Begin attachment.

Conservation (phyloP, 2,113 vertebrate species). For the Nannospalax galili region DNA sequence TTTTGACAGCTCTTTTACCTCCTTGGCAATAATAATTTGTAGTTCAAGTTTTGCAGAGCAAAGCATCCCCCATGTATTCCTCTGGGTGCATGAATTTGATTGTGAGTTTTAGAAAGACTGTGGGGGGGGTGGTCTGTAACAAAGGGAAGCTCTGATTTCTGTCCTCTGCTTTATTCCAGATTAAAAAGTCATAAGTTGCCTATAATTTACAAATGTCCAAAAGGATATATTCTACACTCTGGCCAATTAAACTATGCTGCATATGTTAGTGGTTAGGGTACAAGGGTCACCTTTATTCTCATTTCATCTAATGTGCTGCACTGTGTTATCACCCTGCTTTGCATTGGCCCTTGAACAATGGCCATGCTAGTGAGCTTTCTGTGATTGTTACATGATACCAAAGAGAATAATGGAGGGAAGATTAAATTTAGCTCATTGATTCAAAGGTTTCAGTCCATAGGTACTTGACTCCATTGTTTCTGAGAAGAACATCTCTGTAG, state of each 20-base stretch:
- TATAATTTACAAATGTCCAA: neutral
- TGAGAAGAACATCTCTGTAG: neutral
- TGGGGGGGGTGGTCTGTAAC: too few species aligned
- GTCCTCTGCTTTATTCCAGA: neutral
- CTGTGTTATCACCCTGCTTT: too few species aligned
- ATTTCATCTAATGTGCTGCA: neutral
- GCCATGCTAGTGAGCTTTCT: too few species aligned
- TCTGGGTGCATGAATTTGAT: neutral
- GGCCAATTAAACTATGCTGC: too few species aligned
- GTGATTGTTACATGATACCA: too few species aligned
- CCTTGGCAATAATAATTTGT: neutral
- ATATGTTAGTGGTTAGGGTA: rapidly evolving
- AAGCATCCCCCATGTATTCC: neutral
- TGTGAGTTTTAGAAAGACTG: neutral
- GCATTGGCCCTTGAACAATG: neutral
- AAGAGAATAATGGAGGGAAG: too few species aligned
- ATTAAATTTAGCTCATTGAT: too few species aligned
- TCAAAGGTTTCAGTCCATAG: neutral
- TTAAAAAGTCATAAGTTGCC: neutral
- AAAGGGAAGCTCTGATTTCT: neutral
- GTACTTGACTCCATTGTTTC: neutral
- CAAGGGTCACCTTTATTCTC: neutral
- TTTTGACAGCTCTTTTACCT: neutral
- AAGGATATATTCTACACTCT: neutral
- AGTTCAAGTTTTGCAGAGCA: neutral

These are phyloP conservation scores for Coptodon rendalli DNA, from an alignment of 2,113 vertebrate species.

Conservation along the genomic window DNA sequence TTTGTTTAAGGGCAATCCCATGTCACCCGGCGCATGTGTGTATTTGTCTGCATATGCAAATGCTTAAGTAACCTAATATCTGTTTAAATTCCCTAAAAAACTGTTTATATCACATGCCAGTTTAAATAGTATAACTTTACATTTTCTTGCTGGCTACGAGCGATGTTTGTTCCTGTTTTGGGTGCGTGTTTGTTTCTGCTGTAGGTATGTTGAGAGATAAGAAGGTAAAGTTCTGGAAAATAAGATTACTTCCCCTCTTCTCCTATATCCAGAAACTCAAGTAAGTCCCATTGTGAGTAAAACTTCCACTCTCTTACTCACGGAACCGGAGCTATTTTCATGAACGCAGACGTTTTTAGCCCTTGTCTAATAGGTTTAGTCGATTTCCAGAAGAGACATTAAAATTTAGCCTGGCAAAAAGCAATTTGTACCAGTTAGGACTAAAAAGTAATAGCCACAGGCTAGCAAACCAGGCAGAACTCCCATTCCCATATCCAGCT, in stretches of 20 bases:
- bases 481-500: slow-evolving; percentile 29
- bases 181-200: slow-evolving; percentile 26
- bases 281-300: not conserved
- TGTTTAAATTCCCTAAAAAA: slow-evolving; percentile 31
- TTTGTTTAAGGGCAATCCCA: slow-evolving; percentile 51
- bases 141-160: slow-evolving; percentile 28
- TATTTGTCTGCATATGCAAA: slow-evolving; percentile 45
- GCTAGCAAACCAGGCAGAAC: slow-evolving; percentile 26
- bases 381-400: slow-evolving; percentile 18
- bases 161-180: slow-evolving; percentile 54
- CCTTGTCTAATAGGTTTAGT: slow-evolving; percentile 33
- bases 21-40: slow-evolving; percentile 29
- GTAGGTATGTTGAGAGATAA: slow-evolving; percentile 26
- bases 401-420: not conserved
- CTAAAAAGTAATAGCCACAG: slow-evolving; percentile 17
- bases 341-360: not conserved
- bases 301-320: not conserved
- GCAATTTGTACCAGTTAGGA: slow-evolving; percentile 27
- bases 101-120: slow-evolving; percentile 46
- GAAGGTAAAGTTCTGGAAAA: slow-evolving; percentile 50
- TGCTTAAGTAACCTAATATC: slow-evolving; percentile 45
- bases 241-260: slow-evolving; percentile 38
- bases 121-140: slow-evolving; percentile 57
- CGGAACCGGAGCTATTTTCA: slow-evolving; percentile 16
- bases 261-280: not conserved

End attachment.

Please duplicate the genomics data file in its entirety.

Conservation (phyloP, 2,113 vertebrate species). For the Nannospalax galili region DNA sequence TTTTGACAGCTCTTTTACCTCCTTGGCAATAATAATTTGTAGTTCAAGTTTTGCAGAGCAAAGCATCCCCCATGTATTCCTCTGGGTGCATGAATTTGATTGTGAGTTTTAGAAAGACTGTGGGGGGGGTGGTCTGTAACAAAGGGAAGCTCTGATTTCTGTCCTCTGCTTTATTCCAGATTAAAAAGTCATAAGTTGCCTATAATTTACAAATGTCCAAAAGGATATATTCTACACTCTGGCCAATTAAACTATGCTGCATATGTTAGTGGTTAGGGTACAAGGGTCACCTTTATTCTCATTTCATCTAATGTGCTGCACTGTGTTATCACCCTGCTTTGCATTGGCCCTTGAACAATGGCCATGCTAGTGAGCTTTCTGTGATTGTTACATGATACCAAAGAGAATAATGGAGGGAAGATTAAATTTAGCTCATTGATTCAAAGGTTTCAGTCCATAGGTACTTGACTCCATTGTTTCTGAGAAGAACATCTCTGTAG, state of each 20-base stretch:
- TATAATTTACAAATGTCCAA: neutral
- TGAGAAGAACATCTCTGTAG: neutral
- TGGGGGGGGTGGTCTGTAAC: too few species aligned
- GTCCTCTGCTTTATTCCAGA: neutral
- CTGTGTTATCACCCTGCTTT: too few species aligned
- ATTTCATCTAATGTGCTGCA: neutral
- GCCATGCTAGTGAGCTTTCT: too few species aligned
- TCTGGGTGCATGAATTTGAT: neutral
- GGCCAATTAAACTATGCTGC: too few species aligned
- GTGATTGTTACATGATACCA: too few species aligned
- CCTTGGCAATAATAATTTGT: neutral
- ATATGTTAGTGGTTAGGGTA: rapidly evolving
- AAGCATCCCCCATGTATTCC: neutral
- TGTGAGTTTTAGAAAGACTG: neutral
- GCATTGGCCCTTGAACAATG: neutral
- AAGAGAATAATGGAGGGAAG: too few species aligned
- ATTAAATTTAGCTCATTGAT: too few species aligned
- TCAAAGGTTTCAGTCCATAG: neutral
- TTAAAAAGTCATAAGTTGCC: neutral
- AAAGGGAAGCTCTGATTTCT: neutral
- GTACTTGACTCCATTGTTTC: neutral
- CAAGGGTCACCTTTATTCTC: neutral
- TTTTGACAGCTCTTTTACCT: neutral
- AAGGATATATTCTACACTCT: neutral
- AGTTCAAGTTTTGCAGAGCA: neutral

These are phyloP conservation scores for Coptodon rendalli DNA, from an alignment of 2,113 vertebrate species.

Conservation along the genomic window DNA sequence TTTGTTTAAGGGCAATCCCATGTCACCCGGCGCATGTGTGTATTTGTCTGCATATGCAAATGCTTAAGTAACCTAATATCTGTTTAAATTCCCTAAAAAACTGTTTATATCACATGCCAGTTTAAATAGTATAACTTTACATTTTCTTGCTGGCTACGAGCGATGTTTGTTCCTGTTTTGGGTGCGTGTTTGTTTCTGCTGTAGGTATGTTGAGAGATAAGAAGGTAAAGTTCTGGAAAATAAGATTACTTCCCCTCTTCTCCTATATCCAGAAACTCAAGTAAGTCCCATTGTGAGTAAAACTTCCACTCTCTTACTCACGGAACCGGAGCTATTTTCATGAACGCAGACGTTTTTAGCCCTTGTCTAATAGGTTTAGTCGATTTCCAGAAGAGACATTAAAATTTAGCCTGGCAAAAAGCAATTTGTACCAGTTAGGACTAAAAAGTAATAGCCACAGGCTAGCAAACCAGGCAGAACTCCCATTCCCATATCCAGCT, in stretches of 20 bases:
- bases 481-500: slow-evolving; percentile 29
- bases 181-200: slow-evolving; percentile 26
- bases 281-300: not conserved
- TGTTTAAATTCCCTAAAAAA: slow-evolving; percentile 31
- TTTGTTTAAGGGCAATCCCA: slow-evolving; percentile 51
- bases 141-160: slow-evolving; percentile 28
- TATTTGTCTGCATATGCAAA: slow-evolving; percentile 45
- GCTAGCAAACCAGGCAGAAC: slow-evolving; percentile 26
- bases 381-400: slow-evolving; percentile 18
- bases 161-180: slow-evolving; percentile 54
- CCTTGTCTAATAGGTTTAGT: slow-evolving; percentile 33
- bases 21-40: slow-evolving; percentile 29
- GTAGGTATGTTGAGAGATAA: slow-evolving; percentile 26
- bases 401-420: not conserved
- CTAAAAAGTAATAGCCACAG: slow-evolving; percentile 17
- bases 341-360: not conserved
- bases 301-320: not conserved
- GCAATTTGTACCAGTTAGGA: slow-evolving; percentile 27
- bases 101-120: slow-evolving; percentile 46
- GAAGGTAAAGTTCTGGAAAA: slow-evolving; percentile 50
- TGCTTAAGTAACCTAATATC: slow-evolving; percentile 45
- bases 241-260: slow-evolving; percentile 38
- bases 121-140: slow-evolving; percentile 57
- CGGAACCGGAGCTATTTTCA: slow-evolving; percentile 16
- bases 261-280: not conserved